Hugh has very kindly written down his experiences of taking Glivec for us, and if you are starting to take Glivec, you may find his hints helpful. He emphasises that this is just his personal experience, and we know that we all react differently.
Living with imatinib (Glivec)
Having been on treatment with Glivec (400 mg daily) for eleven months I thought I would set down my experiences for those who may be starting treatment. In my case the drug has been given for a GIST (gastrointestinal stromal tumour) and it has been effective in shrinking the mass to the point where surgery is now being considered.
Glivec is a drug with side-effects and this paper relates how I have been affected by them. At the outset there are three general points to make:
- Most side effects have lessened over time.
- Side effects have varied from day to day and time to time. One day nausea or weariness may be noticeable; another day there are no symptoms at all.
- Taking the tablet with the evening meal made a great difference. The idea was that if you were going to feel tired it would be best to be tired while you were asleep and that is how it has worked for me since I changed from taking the tablet at breakfast. You do have to remember to take a pill with you when you go out for an evening meal
Nausea and weariness
I couple these symptoms because they often seem to come together. I have had few days with no nausea at all but on most days the feeling of sickness is relatively short-lived, perhaps lasting 10 or 15 minutes. It is often accompanied by a feeling of tiredness or unwellness and can come at any time of day. Again and again I have thought to myself that I must be starting "flu" or some other disease and then realised that it was a Glivec effect. A quarter of an hour later it has usually gone. I have never been sick and my appetite has not been affected.
The weariness is sometimes enough to make me sit down and have a rest but if there has been something that I want to get done, such as to cut the grass before the rain comes on, I have usually forgotten the weariness by the time I am on the lawn. I think my energy level is a bit lower but it could just be the result of being 83.
Like other effects this varies a great deal but is usually noticeable in the morning, that is to say up to 10 hours after taking the pill. On most days there is a slight looseness of motions but no real urgency. Sometimes I feel a strong need to go but the urge is controllable. I have quite often had to "go" before going out on my morning jog. Three times I have had to get up in the middle of the night.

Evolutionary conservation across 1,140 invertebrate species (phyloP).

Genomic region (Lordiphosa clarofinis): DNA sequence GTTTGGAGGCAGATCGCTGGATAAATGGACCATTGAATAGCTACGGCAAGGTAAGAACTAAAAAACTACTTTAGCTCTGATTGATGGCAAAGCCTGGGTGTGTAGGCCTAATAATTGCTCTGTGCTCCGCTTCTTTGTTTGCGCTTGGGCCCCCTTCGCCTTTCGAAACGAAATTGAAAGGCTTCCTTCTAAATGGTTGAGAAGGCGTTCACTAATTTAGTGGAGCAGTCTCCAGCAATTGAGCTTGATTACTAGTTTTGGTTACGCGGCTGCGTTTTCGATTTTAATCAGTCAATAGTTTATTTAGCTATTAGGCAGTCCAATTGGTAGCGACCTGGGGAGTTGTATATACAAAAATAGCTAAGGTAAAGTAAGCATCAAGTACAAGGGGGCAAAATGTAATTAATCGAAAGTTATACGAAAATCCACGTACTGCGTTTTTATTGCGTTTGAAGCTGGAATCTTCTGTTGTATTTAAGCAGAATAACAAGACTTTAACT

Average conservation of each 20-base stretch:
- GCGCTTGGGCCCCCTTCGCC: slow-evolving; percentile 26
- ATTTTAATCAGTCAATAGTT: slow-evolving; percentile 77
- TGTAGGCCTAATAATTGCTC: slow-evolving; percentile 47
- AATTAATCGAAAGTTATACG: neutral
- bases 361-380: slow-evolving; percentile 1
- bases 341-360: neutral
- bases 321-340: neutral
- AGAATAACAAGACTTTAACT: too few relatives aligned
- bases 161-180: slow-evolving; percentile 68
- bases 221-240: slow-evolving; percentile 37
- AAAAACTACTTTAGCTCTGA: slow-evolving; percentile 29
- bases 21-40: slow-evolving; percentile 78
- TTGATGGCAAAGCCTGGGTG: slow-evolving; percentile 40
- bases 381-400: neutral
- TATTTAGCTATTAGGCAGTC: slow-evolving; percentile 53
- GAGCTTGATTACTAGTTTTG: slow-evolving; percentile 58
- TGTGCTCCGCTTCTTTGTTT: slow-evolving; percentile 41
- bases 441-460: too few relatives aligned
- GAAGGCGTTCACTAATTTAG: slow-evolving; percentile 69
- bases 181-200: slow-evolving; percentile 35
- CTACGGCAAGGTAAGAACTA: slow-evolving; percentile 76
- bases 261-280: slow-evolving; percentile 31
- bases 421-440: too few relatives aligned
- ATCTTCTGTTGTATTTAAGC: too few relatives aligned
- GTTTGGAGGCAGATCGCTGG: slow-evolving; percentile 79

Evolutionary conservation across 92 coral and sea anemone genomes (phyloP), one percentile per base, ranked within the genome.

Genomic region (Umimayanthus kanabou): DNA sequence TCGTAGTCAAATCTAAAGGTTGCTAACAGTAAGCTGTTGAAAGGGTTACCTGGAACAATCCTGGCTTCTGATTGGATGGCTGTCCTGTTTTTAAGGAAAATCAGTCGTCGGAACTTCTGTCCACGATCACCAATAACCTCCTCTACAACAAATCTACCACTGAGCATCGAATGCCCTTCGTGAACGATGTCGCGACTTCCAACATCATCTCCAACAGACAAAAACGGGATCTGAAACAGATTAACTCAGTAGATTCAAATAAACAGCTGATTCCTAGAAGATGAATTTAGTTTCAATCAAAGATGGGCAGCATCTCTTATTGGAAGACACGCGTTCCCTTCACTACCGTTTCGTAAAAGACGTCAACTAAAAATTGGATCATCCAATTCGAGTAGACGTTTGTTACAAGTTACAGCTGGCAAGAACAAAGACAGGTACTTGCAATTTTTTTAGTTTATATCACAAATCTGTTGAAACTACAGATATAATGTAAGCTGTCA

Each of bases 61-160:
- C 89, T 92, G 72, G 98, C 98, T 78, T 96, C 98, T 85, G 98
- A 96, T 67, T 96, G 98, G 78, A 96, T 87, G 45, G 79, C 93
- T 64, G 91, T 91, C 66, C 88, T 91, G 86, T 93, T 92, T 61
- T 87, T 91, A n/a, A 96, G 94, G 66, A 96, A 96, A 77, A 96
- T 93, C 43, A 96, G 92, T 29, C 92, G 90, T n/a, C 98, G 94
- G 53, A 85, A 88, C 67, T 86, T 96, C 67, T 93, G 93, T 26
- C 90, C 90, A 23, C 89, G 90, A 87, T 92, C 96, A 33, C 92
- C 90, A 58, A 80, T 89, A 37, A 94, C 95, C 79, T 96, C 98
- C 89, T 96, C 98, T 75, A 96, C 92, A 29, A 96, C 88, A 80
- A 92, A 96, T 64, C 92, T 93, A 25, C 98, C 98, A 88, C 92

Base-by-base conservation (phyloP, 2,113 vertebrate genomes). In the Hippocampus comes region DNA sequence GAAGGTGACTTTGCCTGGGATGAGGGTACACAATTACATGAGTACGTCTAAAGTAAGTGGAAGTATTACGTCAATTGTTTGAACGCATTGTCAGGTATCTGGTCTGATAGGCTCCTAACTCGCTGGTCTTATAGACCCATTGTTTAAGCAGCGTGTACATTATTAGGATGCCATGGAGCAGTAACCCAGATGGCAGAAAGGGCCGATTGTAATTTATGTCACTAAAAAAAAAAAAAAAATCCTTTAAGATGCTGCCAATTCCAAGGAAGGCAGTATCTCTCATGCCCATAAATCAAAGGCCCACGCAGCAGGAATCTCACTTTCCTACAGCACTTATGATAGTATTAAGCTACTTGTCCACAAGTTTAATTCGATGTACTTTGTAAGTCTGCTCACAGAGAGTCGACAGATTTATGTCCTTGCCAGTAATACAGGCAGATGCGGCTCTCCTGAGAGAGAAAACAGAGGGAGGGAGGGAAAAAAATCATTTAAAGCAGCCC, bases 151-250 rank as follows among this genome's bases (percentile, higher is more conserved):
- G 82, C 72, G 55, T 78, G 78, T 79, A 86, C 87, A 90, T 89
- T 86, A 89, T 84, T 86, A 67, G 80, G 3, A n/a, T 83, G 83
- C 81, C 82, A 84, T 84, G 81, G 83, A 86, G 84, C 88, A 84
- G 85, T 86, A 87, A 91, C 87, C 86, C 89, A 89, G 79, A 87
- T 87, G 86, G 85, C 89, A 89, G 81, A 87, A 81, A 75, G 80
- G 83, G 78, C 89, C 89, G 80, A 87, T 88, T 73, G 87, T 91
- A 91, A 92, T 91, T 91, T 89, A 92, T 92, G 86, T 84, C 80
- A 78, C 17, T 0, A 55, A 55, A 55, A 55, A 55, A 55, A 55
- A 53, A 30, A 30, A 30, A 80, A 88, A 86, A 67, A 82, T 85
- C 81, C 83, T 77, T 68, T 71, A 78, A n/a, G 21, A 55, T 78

This is a rather coy term for a fart. I think farting has been rather more frequent but it is undoubtedly more malodorous. Before social occasions it helps to empty one's bowels.
There has been some degree of fluid retention leading to swelling of the ankles and puffiness around eyes. The ankle swelling is most marked at the end of the day and the eye-puffiness on waking. I have learned to avoid sleeping on my front as this makes it worse. It largely subsides after my morning jog and has mostly gone by mid-morning. My weight is about 1 - 2 kg more than usual.
I quite often have a brief cramp in thigh or calf as I am getting out of bed. It is similar to the cramp everyone has from time to time and goes quite rapidly but has been more frequent. In addition I often have brief cramps in a hand or ankle for no obvious reason, for example when reading.
I do not have a discriminating palate for wine but I have noticed a reduction in my enthusiasm for red wine particularly if drunk without accompanying food I still enjoy white wine but seldom feel like drinking more than a glass or a glass and a half. My enjoyment of food is unchanged.
I mention this, not because it has been a significant effect but because I think I have bought new glasses unnecessarily. I complained that now and again I could not see where a golf ball was going or that one eye was not seeing a traffic sign as sharply as the other. Like my other symptoms this has varied and is not a big problem but when it was still present with the new glasses realised it was probably the imatinib.
I may have been lucky but I have found life on imatinib quite bearable. It has not stopped me from doing anything. And it seems to have been effective in shrinking my tumour. So I am grateful for imatinib and for an NHS which is ready to pay for it.
Hugh January 2011
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